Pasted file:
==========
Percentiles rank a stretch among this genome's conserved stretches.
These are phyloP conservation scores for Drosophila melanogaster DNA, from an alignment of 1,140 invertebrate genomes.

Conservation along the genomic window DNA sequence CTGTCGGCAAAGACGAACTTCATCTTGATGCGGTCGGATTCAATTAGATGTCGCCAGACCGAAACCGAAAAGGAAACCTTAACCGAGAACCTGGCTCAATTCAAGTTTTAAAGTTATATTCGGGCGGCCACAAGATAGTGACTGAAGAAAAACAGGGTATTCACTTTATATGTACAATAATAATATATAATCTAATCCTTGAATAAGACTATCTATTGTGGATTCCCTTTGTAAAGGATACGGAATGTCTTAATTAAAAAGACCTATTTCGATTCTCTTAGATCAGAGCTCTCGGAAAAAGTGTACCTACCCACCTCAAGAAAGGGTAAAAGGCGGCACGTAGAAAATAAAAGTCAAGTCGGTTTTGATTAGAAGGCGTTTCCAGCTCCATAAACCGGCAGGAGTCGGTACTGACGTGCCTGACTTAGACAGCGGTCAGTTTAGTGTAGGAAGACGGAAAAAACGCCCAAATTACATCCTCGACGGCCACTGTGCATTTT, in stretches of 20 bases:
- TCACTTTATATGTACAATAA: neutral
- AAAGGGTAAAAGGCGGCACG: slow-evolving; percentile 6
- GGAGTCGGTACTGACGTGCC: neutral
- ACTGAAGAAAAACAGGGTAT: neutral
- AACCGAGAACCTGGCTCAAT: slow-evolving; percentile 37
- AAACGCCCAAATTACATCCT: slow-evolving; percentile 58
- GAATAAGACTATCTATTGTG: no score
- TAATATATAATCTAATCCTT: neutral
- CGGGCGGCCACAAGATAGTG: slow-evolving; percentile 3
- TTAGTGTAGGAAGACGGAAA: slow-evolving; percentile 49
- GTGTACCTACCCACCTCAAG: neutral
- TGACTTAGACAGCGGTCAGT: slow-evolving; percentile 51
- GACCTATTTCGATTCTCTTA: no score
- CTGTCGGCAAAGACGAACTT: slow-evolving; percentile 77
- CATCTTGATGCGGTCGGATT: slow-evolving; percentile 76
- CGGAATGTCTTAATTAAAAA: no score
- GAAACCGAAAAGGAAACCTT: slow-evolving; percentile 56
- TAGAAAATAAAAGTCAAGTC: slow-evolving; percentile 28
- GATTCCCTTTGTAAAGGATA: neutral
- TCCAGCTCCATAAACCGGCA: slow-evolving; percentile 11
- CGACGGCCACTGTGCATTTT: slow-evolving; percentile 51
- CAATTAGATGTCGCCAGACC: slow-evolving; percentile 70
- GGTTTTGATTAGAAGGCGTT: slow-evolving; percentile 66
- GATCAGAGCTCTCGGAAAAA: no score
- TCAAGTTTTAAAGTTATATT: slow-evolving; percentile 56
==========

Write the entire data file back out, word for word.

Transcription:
Percentiles rank a stretch among this genome's conserved stretches.
These are phyloP conservation scores for Drosophila melanogaster DNA, from an alignment of 1,140 invertebrate genomes.

Conservation along the genomic window DNA sequence CTGTCGGCAAAGACGAACTTCATCTTGATGCGGTCGGATTCAATTAGATGTCGCCAGACCGAAACCGAAAAGGAAACCTTAACCGAGAACCTGGCTCAATTCAAGTTTTAAAGTTATATTCGGGCGGCCACAAGATAGTGACTGAAGAAAAACAGGGTATTCACTTTATATGTACAATAATAATATATAATCTAATCCTTGAATAAGACTATCTATTGTGGATTCCCTTTGTAAAGGATACGGAATGTCTTAATTAAAAAGACCTATTTCGATTCTCTTAGATCAGAGCTCTCGGAAAAAGTGTACCTACCCACCTCAAGAAAGGGTAAAAGGCGGCACGTAGAAAATAAAAGTCAAGTCGGTTTTGATTAGAAGGCGTTTCCAGCTCCATAAACCGGCAGGAGTCGGTACTGACGTGCCTGACTTAGACAGCGGTCAGTTTAGTGTAGGAAGACGGAAAAAACGCCCAAATTACATCCTCGACGGCCACTGTGCATTTT, in stretches of 20 bases:
- TCACTTTATATGTACAATAA: neutral
- AAAGGGTAAAAGGCGGCACG: slow-evolving; percentile 6
- GGAGTCGGTACTGACGTGCC: neutral
- ACTGAAGAAAAACAGGGTAT: neutral
- AACCGAGAACCTGGCTCAAT: slow-evolving; percentile 37
- AAACGCCCAAATTACATCCT: slow-evolving; percentile 58
- GAATAAGACTATCTATTGTG: no score
- TAATATATAATCTAATCCTT: neutral
- CGGGCGGCCACAAGATAGTG: slow-evolving; percentile 3
- TTAGTGTAGGAAGACGGAAA: slow-evolving; percentile 49
- GTGTACCTACCCACCTCAAG: neutral
- TGACTTAGACAGCGGTCAGT: slow-evolving; percentile 51
- GACCTATTTCGATTCTCTTA: no score
- CTGTCGGCAAAGACGAACTT: slow-evolving; percentile 77
- CATCTTGATGCGGTCGGATT: slow-evolving; percentile 76
- CGGAATGTCTTAATTAAAAA: no score
- GAAACCGAAAAGGAAACCTT: slow-evolving; percentile 56
- TAGAAAATAAAAGTCAAGTC: slow-evolving; percentile 28
- GATTCCCTTTGTAAAGGATA: neutral
- TCCAGCTCCATAAACCGGCA: slow-evolving; percentile 11
- CGACGGCCACTGTGCATTTT: slow-evolving; percentile 51
- CAATTAGATGTCGCCAGACC: slow-evolving; percentile 70
- GGTTTTGATTAGAAGGCGTT: slow-evolving; percentile 66
- GATCAGAGCTCTCGGAAAAA: no score
- TCAAGTTTTAAAGTTATATT: slow-evolving; percentile 56